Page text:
Still looking like the lost fourth member of ZZ Top, Dudley Taft is following up last year's Deep Deep Blue (here) with Screaming in the Wind and not only hasn't he lost one iota of the bop, chunka, swing, sass, and hellfire he displayed therein but has augmented a good deal of it, especially in the incendiarily N'awlins swingin' Pack It Up, featuring the Muscle Shoals horn section. Man, that one needs to go straight into the charts! He follows it up with his trademark heavysiding bluesrock in Red Line, with plenty of wicked soloing, then slows things down in the title cut, preferring hog-butchering straightknife work calmly delineated, eerie but unruffled ('n when he gets dat pig BBQed, y'all can have a bite).
Taft notes that producer Tom Hambridge put a lot of work into the release, co-writing songs, playing a bit of drums, and so on. He also avers that a shift has occurred therefrom, and he's right, but Hambridge was wise in retaining that trademark raw edge Taft always displays—except in Pack It Up 'cause that's pure class right there (rough class, sure, but sweeeeet!). Dudley's vocals equally share in the trait, a one-man street choir from hard knocks and devil-may-care trailblazing. Tears in the Rain proceeds to dial things back, a ballad but one raised in Purgatory, lamentive with a laconic doom ever on its heels. The closer, Say You Will, follows suits but with a lot of Leslie West-ish riffs.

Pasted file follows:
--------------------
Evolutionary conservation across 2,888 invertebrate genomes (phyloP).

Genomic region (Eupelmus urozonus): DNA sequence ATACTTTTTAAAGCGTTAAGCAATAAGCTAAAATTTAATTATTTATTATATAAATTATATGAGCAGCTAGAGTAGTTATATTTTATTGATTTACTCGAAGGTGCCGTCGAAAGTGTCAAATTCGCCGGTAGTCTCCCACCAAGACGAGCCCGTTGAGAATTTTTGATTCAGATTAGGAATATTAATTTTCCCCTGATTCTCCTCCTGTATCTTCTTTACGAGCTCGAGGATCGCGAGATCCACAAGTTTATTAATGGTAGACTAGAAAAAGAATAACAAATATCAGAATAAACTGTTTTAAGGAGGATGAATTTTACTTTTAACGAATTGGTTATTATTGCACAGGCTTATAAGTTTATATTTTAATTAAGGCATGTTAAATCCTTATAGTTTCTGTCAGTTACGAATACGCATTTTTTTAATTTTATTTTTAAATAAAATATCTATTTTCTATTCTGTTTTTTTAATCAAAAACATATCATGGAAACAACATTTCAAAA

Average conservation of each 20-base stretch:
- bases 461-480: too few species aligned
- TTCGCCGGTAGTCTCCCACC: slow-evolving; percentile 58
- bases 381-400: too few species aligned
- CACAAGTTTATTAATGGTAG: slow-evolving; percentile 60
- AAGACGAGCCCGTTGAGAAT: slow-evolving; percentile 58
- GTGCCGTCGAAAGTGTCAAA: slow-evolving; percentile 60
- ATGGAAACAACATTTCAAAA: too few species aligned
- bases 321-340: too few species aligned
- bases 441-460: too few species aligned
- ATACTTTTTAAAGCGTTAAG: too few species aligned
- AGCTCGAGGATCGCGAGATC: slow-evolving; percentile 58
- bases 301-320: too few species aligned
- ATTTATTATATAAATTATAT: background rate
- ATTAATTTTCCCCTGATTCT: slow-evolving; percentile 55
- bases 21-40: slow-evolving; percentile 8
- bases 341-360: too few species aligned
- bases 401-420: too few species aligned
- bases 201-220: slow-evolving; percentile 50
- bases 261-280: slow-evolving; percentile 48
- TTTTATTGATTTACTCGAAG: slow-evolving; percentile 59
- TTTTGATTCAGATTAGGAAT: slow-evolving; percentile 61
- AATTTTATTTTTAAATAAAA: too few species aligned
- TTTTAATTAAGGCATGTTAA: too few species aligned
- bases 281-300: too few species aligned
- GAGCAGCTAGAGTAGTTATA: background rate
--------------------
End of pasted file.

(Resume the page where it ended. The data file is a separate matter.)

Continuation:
My fave cut? That last one, Say You Will, because it also reminds me of some of the stuff Mel Galley was turning out in Trapeze post-Glenn Hughes, not to mention a solo section Robin Trower will envy. The song's construction is perfect: spooky, tugging, affective. One of the things that more clearly emerges in this CD is that Dudley Taft surely has a heart, even amid all the dust, grit, snakebiting, booze guzzlin', and howling at the moon. The guy knows full well the value of loves past and present, and has had more than his share of pugnacities with this puzzling, frustrating, heart-rending, and often ridiculous world we live in while searching for whatever the hell it is we're supposed to be doing as we trudge through it. The blues, after all, is never about nihilism but always about hope held out against the madness and heartbreak of the human condition. And if events provoke us to every so often to pull our hair out, rant like madmen, go around biting the tires of parked cars, and maybe even, God help us, run for political office, well that's preeeeecisely why the mode exists: to chronicle our crazy-monkey frailties. We may roar like lions and bare our teeth, flash our nails like stilettos, perhaps even throw a few punches, but what we're really doing is protecting our hearts. 'At's what da blooz is all about, y'all.
Edited by: David N. Pyles
Copyright 2014, Peterborough Folk Music Society.
This review may be reprinted with prior permission and attribution.
Website design by David N. Pyles